Wednesday Reviews: Neverwhere (Revisited)

Way back in 2010, in my third-ever(!) post, long before I became the incredibly long-winded blogger you know (and hopefully love!) today, I wrote this post about Neil Gaiman’s Neverwhere. I wouldn’t say that it was a negative review, but it certainly wasn’t a glowing rave. Just a sort of above-average rating, I suppose.

I bring this up for two reasons. The first, of course, is that I’m here to review the Author’s Preferred Text re-release of Neverwhere. The second, though, is much more interesting to me. See, time a funny thing and it often changes and distorts our perspective of the past. When I picked up the re-released version of the novel, it was because I for some reason had a memory of reading the book as being some sort of life-changing experience. I had a vague idea that I might have written about it the first time I read it, but I didn’t remember for sure. Going back and re-reading that post, however, was unexpectedly surreal. I have no memory of writing it, thought write it I did. Moreover, if this was how I’d felt about the book, why then do I remember it as though I’d found the Holy Grail upon reading it? Where did this nostalgia come from if my initial experience with it was not unadulterated awe so much as mild amusement?

I don’t know the answer to that, honestly. How did “enjoy” become “love?” I’m not sure. I’m not sure how I read it back then and, apparently, had such a hard time with the plausibility. I mean, of course it doesn’t sound realistic, it’s a fantasy novel. I suppose I was young and stupid, but I was still a writer and apparently had no trouble with ‘salem’s Lot. Apparently vampires were more believable than an underground civilization. Even then I’d written a story about a ghost, and somehow didn’t look at that as an unreasonable stretch. But London Below? No, God forbid that one is believable.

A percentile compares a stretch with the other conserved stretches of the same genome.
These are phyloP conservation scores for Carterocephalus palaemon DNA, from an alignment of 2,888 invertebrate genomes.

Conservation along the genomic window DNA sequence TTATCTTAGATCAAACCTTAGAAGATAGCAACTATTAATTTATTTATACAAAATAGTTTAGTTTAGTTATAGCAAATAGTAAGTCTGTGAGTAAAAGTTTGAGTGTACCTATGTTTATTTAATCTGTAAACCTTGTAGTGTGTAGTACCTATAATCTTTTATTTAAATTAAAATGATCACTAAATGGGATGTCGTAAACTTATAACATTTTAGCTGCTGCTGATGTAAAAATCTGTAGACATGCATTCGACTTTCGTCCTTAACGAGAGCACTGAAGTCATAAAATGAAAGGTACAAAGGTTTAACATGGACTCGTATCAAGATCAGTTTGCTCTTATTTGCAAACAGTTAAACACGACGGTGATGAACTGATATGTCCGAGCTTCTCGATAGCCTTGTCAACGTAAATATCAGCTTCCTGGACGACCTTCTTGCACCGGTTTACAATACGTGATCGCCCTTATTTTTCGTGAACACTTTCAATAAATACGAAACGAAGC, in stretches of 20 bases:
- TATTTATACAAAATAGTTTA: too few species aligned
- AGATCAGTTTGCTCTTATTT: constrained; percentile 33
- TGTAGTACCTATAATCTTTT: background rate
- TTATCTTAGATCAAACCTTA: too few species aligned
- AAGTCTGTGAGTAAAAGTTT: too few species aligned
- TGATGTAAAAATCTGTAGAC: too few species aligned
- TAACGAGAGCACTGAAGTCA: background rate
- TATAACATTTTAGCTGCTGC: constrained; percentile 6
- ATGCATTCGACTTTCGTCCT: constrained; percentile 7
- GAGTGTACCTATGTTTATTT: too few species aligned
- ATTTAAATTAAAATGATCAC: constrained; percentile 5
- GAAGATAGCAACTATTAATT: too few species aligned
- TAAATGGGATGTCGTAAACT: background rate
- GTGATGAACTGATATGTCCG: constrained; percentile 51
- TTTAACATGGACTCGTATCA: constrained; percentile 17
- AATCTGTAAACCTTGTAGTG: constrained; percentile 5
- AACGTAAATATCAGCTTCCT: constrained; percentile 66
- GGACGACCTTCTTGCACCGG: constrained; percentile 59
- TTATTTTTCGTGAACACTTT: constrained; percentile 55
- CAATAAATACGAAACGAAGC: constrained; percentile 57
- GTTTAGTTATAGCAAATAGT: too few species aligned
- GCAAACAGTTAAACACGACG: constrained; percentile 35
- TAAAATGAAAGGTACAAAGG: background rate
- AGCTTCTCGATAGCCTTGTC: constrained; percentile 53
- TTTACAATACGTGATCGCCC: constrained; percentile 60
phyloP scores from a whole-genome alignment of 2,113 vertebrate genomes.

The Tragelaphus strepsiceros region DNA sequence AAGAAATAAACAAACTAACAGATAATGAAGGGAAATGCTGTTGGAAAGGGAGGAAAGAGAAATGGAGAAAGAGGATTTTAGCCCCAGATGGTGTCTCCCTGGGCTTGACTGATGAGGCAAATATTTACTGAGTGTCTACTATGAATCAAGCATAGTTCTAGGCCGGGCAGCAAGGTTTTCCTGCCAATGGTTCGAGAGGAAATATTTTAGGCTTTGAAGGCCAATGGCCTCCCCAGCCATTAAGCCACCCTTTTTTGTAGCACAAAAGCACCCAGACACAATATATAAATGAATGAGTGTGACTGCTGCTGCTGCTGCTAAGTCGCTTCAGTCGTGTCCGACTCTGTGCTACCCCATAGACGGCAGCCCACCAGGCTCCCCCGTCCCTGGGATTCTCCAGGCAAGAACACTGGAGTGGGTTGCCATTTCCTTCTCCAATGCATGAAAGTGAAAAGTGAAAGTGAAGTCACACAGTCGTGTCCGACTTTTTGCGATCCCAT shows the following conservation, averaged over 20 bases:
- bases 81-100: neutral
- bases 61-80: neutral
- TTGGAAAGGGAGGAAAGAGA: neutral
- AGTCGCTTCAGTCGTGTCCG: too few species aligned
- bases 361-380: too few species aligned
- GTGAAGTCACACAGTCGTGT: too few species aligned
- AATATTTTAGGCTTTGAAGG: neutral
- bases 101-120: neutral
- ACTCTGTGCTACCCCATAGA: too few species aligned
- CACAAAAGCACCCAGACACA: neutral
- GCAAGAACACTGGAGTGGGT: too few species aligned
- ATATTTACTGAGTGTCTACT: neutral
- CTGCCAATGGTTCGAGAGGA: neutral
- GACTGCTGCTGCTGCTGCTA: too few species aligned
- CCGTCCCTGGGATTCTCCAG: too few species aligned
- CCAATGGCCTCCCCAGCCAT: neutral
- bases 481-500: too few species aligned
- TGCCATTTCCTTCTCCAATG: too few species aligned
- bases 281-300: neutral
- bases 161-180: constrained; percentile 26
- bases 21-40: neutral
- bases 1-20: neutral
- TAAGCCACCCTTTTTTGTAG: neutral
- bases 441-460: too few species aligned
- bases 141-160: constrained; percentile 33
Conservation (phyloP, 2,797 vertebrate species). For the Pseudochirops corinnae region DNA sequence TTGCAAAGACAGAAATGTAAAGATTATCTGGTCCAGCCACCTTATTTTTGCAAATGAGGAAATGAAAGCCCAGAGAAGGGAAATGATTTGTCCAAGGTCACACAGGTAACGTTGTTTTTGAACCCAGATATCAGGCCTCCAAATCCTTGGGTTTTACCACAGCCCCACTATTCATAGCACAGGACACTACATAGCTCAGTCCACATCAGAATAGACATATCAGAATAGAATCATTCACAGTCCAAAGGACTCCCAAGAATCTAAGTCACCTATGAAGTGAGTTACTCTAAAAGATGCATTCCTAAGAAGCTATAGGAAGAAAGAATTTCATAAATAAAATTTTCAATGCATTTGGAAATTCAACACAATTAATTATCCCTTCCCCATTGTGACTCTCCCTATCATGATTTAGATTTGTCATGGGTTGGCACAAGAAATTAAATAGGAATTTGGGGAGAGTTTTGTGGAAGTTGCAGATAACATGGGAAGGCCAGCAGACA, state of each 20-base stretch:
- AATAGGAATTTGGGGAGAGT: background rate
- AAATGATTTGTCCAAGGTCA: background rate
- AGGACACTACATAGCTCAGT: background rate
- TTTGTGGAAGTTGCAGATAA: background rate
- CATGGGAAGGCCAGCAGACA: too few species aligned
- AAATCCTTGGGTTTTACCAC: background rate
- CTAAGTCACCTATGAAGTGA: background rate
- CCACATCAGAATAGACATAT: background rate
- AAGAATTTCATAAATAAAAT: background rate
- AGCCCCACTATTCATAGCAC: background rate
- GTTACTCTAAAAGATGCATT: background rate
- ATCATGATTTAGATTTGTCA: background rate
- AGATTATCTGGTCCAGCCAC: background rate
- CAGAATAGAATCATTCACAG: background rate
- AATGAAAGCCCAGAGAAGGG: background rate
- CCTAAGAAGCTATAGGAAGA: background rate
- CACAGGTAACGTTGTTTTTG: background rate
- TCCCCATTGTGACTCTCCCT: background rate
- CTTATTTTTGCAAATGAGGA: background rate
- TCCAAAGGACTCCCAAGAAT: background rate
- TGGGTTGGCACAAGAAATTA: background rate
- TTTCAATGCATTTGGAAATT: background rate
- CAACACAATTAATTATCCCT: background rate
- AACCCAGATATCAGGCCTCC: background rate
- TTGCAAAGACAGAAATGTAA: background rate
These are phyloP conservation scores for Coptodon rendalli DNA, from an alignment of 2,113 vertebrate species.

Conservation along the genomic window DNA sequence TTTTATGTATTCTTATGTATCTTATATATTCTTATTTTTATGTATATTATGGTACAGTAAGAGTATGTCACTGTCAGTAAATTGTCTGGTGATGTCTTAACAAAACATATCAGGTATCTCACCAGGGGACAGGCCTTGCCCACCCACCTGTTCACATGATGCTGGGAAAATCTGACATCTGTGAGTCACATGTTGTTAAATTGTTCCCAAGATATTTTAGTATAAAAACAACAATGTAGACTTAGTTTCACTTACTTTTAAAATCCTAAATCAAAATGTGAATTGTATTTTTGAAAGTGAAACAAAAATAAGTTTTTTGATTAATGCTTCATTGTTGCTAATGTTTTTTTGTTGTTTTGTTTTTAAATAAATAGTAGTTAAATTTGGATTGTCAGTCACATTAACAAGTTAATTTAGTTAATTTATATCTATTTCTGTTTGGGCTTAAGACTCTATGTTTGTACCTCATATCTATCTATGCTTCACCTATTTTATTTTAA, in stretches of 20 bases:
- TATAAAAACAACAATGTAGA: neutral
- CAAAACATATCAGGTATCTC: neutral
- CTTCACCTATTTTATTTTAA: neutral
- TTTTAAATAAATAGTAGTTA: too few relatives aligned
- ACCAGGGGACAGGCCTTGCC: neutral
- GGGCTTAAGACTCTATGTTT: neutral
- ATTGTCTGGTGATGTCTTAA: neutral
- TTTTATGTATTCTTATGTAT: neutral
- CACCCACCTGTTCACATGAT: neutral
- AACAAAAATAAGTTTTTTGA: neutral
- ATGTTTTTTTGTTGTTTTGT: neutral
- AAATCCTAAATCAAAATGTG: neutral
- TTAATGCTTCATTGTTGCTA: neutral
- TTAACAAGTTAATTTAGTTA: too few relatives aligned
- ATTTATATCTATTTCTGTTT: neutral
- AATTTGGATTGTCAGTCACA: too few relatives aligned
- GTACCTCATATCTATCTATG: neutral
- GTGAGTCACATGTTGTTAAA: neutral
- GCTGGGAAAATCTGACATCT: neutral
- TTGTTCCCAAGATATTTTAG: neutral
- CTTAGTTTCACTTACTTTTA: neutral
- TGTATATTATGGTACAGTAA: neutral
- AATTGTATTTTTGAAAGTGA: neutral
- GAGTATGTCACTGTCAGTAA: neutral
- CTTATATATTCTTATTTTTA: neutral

Failings of youth aside, the point remains that somehow my memory twisted itself, and an adoration was born for a novel that I apparently didn’t hold in as high regard as I remembered. While I don’t know what the reason for that is, exactly, I do have some idea of what might have contributed.

In Elizabethtown, Claire Colburn (Kirsten Dunst) says to Drew Baylor (Orlando Bloom), “I’m impossible to forget, but I’m hard to remember.” I’ve watched that movie quite a few times — to be honest I don’t even have a guess how many. More than five times, certainly. Possibly more than ten, for all I know. But in all that time, I never really understood what that line meant. I knew it was a great line, but I just wasn’t really able to parse it out.

Since you’re reading this blog I assume you’re an intelligent human being, which means you know that I’m bringing up that line because I’ve figured it out at last. I’ve read a few of Gaiman’s books, and I’ve always enjoyed them. But to be totally honest, I remember very few, if any, of the details of the stories contained within. I find it impossible to forget reading them, impossible to forget how much I always enjoy the experience, but quite difficult to remember any specific details. I don’t think it’s a failing on Gaiman’s part, by any means. The man is a phenomenal writer, a master of subtle wit and deceptively clever puns. I just don’t have a memory for specifics where his work is concerned. Even now Neverwhere is fading, and I finished it little more than a week ago. Gaiman’s work is fleeting and ephemeral, which I suppose is in keeping with the kind of strange material and worlds he so often writes about.

I suppose I should probably get to the actual review portion. As far as the novel proper goes, I couldn’t even begin to tell you what’s been changed from the original release. After all, I hadn’t read any version of the book for about five and a half years by the time I started reading this. I can tell you that I did love it this time. Like, I look back at my old post and don’t understand who that person was that wrote it. I will still agree that it’s probably not the absolute best book I’ve ever written — I think that title still belongs to Lang Leav’s Memories, though Joe Hill’s work is definitely up there as well. But it’s certainly one of my favorites. Maybe the first time I read it, I missed the magic it contained, or I didn’t pick up on the humor. Maybe I was an elitist prick and thought I was too good for a light-hearted fantasy. I don’t know.